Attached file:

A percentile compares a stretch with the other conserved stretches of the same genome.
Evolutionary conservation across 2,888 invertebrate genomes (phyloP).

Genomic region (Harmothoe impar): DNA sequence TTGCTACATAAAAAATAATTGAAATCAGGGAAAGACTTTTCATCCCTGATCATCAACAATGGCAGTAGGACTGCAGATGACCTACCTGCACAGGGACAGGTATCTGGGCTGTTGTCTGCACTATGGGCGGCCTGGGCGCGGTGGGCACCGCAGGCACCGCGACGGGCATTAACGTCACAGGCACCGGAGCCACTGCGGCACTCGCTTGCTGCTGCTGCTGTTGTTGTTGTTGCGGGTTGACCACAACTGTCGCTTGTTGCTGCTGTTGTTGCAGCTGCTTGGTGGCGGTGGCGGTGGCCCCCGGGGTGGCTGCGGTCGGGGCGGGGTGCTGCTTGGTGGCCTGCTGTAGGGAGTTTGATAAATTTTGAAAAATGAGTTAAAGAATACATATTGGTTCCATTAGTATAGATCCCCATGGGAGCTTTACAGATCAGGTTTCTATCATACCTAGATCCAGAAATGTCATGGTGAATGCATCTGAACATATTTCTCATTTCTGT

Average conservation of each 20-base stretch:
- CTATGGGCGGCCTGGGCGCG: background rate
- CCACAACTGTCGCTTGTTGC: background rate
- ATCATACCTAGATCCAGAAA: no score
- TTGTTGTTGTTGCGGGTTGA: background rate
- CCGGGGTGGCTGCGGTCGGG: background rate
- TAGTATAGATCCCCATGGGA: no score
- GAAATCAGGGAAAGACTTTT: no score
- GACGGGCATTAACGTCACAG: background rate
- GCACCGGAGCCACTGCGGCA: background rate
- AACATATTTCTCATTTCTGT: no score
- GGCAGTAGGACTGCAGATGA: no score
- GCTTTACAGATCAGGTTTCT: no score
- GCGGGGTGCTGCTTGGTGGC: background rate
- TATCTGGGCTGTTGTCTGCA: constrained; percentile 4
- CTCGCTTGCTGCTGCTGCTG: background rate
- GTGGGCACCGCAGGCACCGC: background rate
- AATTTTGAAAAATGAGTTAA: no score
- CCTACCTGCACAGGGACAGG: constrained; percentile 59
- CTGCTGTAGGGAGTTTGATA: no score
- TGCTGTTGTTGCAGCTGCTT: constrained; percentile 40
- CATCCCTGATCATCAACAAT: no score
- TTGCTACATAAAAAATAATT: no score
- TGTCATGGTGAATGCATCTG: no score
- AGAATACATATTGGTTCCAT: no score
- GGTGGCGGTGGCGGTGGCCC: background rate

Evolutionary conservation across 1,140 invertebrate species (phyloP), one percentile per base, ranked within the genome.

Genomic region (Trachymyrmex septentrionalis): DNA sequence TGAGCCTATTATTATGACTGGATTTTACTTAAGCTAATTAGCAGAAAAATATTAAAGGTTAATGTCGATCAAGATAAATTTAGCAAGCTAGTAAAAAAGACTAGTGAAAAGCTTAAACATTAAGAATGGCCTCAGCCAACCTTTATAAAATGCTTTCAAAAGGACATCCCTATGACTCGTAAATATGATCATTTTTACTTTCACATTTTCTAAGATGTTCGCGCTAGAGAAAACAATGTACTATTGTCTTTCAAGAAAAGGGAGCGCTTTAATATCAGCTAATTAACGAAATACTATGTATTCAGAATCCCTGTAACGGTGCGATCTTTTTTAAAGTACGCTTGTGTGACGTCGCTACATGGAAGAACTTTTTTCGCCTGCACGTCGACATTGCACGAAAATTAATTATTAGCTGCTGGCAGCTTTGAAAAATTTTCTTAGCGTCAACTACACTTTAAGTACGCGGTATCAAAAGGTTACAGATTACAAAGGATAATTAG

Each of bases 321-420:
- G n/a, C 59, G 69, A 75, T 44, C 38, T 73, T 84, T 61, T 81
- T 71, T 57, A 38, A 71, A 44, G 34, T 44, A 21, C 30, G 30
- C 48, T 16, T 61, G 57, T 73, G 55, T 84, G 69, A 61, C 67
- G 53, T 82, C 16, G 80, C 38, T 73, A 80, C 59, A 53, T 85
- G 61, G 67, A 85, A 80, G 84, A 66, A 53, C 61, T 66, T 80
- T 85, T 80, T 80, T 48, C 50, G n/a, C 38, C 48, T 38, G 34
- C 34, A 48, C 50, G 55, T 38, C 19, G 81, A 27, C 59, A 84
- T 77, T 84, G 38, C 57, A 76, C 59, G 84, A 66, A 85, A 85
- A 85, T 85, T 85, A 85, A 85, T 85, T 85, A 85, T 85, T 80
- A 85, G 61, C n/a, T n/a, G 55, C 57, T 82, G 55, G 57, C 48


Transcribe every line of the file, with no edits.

A percentile compares a stretch with the other conserved stretches of the same genome.
Evolutionary conservation across 2,888 invertebrate genomes (phyloP).

Genomic region (Harmothoe impar): DNA sequence TTGCTACATAAAAAATAATTGAAATCAGGGAAAGACTTTTCATCCCTGATCATCAACAATGGCAGTAGGACTGCAGATGACCTACCTGCACAGGGACAGGTATCTGGGCTGTTGTCTGCACTATGGGCGGCCTGGGCGCGGTGGGCACCGCAGGCACCGCGACGGGCATTAACGTCACAGGCACCGGAGCCACTGCGGCACTCGCTTGCTGCTGCTGCTGTTGTTGTTGTTGCGGGTTGACCACAACTGTCGCTTGTTGCTGCTGTTGTTGCAGCTGCTTGGTGGCGGTGGCGGTGGCCCCCGGGGTGGCTGCGGTCGGGGCGGGGTGCTGCTTGGTGGCCTGCTGTAGGGAGTTTGATAAATTTTGAAAAATGAGTTAAAGAATACATATTGGTTCCATTAGTATAGATCCCCATGGGAGCTTTACAGATCAGGTTTCTATCATACCTAGATCCAGAAATGTCATGGTGAATGCATCTGAACATATTTCTCATTTCTGT

Average conservation of each 20-base stretch:
- CTATGGGCGGCCTGGGCGCG: background rate
- CCACAACTGTCGCTTGTTGC: background rate
- ATCATACCTAGATCCAGAAA: no score
- TTGTTGTTGTTGCGGGTTGA: background rate
- CCGGGGTGGCTGCGGTCGGG: background rate
- TAGTATAGATCCCCATGGGA: no score
- GAAATCAGGGAAAGACTTTT: no score
- GACGGGCATTAACGTCACAG: background rate
- GCACCGGAGCCACTGCGGCA: background rate
- AACATATTTCTCATTTCTGT: no score
- GGCAGTAGGACTGCAGATGA: no score
- GCTTTACAGATCAGGTTTCT: no score
- GCGGGGTGCTGCTTGGTGGC: background rate
- TATCTGGGCTGTTGTCTGCA: constrained; percentile 4
- CTCGCTTGCTGCTGCTGCTG: background rate
- GTGGGCACCGCAGGCACCGC: background rate
- AATTTTGAAAAATGAGTTAA: no score
- CCTACCTGCACAGGGACAGG: constrained; percentile 59
- CTGCTGTAGGGAGTTTGATA: no score
- TGCTGTTGTTGCAGCTGCTT: constrained; percentile 40
- CATCCCTGATCATCAACAAT: no score
- TTGCTACATAAAAAATAATT: no score
- TGTCATGGTGAATGCATCTG: no score
- AGAATACATATTGGTTCCAT: no score
- GGTGGCGGTGGCGGTGGCCC: background rate

Evolutionary conservation across 1,140 invertebrate species (phyloP), one percentile per base, ranked within the genome.

Genomic region (Trachymyrmex septentrionalis): DNA sequence TGAGCCTATTATTATGACTGGATTTTACTTAAGCTAATTAGCAGAAAAATATTAAAGGTTAATGTCGATCAAGATAAATTTAGCAAGCTAGTAAAAAAGACTAGTGAAAAGCTTAAACATTAAGAATGGCCTCAGCCAACCTTTATAAAATGCTTTCAAAAGGACATCCCTATGACTCGTAAATATGATCATTTTTACTTTCACATTTTCTAAGATGTTCGCGCTAGAGAAAACAATGTACTATTGTCTTTCAAGAAAAGGGAGCGCTTTAATATCAGCTAATTAACGAAATACTATGTATTCAGAATCCCTGTAACGGTGCGATCTTTTTTAAAGTACGCTTGTGTGACGTCGCTACATGGAAGAACTTTTTTCGCCTGCACGTCGACATTGCACGAAAATTAATTATTAGCTGCTGGCAGCTTTGAAAAATTTTCTTAGCGTCAACTACACTTTAAGTACGCGGTATCAAAAGGTTACAGATTACAAAGGATAATTAG

Each of bases 321-420:
- G n/a, C 59, G 69, A 75, T 44, C 38, T 73, T 84, T 61, T 81
- T 71, T 57, A 38, A 71, A 44, G 34, T 44, A 21, C 30, G 30
- C 48, T 16, T 61, G 57, T 73, G 55, T 84, G 69, A 61, C 67
- G 53, T 82, C 16, G 80, C 38, T 73, A 80, C 59, A 53, T 85
- G 61, G 67, A 85, A 80, G 84, A 66, A 53, C 61, T 66, T 80
- T 85, T 80, T 80, T 48, C 50, G n/a, C 38, C 48, T 38, G 34
- C 34, A 48, C 50, G 55, T 38, C 19, G 81, A 27, C 59, A 84
- T 77, T 84, G 38, C 57, A 76, C 59, G 84, A 66, A 85, A 85
- A 85, T 85, T 85, A 85, A 85, T 85, T 85, A 85, T 85, T 80
- A 85, G 61, C n/a, T n/a, G 55, C 57, T 82, G 55, G 57, C 48